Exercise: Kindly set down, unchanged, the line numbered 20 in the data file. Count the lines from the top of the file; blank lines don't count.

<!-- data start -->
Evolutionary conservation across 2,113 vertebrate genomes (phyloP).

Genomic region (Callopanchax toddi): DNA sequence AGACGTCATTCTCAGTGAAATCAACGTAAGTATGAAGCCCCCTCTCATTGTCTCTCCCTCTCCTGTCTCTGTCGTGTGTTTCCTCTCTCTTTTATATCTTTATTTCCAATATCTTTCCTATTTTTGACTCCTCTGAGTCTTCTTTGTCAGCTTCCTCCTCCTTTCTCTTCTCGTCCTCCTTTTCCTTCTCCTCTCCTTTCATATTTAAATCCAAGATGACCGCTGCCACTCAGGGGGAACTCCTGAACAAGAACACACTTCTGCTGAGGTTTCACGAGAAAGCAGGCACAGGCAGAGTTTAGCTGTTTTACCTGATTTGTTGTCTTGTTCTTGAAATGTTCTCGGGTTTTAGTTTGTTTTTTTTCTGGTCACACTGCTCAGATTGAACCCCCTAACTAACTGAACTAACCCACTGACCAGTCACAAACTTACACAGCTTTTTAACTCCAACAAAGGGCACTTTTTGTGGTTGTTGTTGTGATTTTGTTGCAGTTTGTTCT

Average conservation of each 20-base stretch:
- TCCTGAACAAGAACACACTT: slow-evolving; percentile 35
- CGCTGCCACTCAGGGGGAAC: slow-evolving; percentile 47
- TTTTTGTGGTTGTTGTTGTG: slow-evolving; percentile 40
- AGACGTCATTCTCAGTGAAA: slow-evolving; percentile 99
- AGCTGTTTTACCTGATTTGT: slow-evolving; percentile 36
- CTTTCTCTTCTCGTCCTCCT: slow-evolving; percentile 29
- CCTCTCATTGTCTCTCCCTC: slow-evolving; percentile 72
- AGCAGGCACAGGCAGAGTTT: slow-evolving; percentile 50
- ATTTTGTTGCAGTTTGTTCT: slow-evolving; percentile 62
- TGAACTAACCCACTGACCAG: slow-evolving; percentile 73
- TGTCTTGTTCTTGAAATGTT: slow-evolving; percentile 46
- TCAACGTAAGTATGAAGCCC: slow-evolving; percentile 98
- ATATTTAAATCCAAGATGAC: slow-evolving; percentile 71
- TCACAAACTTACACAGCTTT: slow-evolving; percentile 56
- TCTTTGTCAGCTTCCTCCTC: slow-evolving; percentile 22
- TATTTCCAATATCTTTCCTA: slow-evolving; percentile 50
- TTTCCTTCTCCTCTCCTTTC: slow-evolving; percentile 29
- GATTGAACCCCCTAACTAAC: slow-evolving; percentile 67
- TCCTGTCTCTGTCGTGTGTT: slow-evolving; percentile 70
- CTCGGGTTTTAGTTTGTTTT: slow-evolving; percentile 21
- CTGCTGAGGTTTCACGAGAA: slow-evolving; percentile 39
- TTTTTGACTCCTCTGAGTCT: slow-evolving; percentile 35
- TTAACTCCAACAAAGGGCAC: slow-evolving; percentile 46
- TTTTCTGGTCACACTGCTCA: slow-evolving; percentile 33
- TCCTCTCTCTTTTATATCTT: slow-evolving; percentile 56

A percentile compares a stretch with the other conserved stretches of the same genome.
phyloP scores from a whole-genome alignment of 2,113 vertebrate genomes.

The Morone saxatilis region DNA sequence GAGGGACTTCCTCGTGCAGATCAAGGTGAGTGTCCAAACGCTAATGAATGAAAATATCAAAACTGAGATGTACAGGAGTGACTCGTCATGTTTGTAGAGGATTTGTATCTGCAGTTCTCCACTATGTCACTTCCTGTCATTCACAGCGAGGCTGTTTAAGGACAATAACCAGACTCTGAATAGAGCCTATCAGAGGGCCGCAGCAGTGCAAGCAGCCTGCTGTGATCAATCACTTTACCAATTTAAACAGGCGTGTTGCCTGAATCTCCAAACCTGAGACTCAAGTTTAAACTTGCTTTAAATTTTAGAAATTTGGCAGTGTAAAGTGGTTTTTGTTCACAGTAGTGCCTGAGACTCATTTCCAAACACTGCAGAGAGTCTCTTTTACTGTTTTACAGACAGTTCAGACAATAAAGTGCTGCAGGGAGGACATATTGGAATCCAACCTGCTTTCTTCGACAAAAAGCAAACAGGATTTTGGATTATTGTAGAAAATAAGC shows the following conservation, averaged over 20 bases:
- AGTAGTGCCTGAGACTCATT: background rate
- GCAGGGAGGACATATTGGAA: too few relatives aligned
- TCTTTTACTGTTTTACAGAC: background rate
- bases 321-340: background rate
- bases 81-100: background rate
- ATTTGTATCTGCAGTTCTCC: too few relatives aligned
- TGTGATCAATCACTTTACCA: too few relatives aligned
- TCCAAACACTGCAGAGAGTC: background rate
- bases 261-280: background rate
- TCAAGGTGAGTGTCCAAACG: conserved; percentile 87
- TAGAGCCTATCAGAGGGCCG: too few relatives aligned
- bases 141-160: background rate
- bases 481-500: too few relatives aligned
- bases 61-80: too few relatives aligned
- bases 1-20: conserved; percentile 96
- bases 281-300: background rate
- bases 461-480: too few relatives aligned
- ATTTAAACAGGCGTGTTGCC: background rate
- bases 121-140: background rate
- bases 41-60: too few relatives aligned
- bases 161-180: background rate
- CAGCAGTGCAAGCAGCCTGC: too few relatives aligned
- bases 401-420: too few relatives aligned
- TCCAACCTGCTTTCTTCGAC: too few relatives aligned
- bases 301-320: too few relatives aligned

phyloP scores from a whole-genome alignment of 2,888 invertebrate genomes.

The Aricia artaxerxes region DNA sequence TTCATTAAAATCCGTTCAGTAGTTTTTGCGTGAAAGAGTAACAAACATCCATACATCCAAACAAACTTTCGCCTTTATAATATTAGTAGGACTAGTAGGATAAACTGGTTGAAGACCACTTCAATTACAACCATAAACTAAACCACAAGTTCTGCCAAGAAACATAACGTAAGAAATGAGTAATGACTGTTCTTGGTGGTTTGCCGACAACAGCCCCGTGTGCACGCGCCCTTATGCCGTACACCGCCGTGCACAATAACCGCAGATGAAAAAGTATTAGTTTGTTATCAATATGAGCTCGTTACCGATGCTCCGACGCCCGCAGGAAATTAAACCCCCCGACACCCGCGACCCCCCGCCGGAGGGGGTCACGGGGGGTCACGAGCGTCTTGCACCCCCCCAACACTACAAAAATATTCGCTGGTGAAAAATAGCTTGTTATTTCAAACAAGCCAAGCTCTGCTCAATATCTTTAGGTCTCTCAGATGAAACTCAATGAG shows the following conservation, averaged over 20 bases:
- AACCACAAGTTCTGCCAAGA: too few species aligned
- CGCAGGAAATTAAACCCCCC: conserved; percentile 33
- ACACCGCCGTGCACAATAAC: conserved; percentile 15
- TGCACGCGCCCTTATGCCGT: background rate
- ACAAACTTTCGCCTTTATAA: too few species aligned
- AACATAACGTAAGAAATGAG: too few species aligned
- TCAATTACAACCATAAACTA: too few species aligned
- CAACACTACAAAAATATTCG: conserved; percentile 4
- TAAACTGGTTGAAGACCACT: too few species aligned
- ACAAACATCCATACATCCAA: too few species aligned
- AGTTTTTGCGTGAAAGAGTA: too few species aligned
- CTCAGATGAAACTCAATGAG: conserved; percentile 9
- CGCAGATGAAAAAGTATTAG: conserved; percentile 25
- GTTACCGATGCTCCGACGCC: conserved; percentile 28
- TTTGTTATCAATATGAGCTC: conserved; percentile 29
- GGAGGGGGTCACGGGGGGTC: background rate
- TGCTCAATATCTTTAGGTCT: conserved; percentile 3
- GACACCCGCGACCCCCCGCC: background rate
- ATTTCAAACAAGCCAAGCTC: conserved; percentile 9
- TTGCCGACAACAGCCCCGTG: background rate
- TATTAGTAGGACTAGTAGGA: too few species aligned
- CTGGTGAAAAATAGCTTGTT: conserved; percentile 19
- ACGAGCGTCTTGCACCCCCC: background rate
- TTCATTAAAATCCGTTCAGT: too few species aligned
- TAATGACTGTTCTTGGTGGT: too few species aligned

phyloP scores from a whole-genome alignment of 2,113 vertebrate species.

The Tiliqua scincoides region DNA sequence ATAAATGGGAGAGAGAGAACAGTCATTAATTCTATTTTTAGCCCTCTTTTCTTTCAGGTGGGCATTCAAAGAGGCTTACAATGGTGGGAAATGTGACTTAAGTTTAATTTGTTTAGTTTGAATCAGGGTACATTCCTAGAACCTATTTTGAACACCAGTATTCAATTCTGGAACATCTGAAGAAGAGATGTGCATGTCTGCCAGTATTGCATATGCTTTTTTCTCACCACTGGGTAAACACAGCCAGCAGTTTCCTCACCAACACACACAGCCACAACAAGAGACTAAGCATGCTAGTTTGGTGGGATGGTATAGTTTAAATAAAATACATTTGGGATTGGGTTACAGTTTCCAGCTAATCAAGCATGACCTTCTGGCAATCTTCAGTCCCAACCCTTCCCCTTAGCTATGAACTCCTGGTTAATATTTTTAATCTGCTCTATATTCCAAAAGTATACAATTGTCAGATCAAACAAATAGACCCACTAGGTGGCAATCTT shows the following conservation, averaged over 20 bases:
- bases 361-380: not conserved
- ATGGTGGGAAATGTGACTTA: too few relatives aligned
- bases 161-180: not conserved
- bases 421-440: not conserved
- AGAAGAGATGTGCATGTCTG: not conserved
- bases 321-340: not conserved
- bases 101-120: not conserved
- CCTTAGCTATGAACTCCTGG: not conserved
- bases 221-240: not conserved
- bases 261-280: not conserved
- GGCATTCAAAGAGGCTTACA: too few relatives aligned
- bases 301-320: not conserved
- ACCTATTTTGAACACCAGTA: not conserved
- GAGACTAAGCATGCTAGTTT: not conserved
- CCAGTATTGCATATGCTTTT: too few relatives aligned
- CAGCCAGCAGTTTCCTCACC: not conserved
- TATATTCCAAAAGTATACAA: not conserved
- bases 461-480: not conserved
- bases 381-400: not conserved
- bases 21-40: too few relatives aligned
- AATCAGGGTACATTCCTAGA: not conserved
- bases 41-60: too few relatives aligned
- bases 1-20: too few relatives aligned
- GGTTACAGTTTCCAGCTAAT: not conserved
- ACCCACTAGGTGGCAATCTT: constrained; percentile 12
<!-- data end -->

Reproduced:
- TTTCCTTCTCCTCTCCTTTC: slow-evolving; percentile 29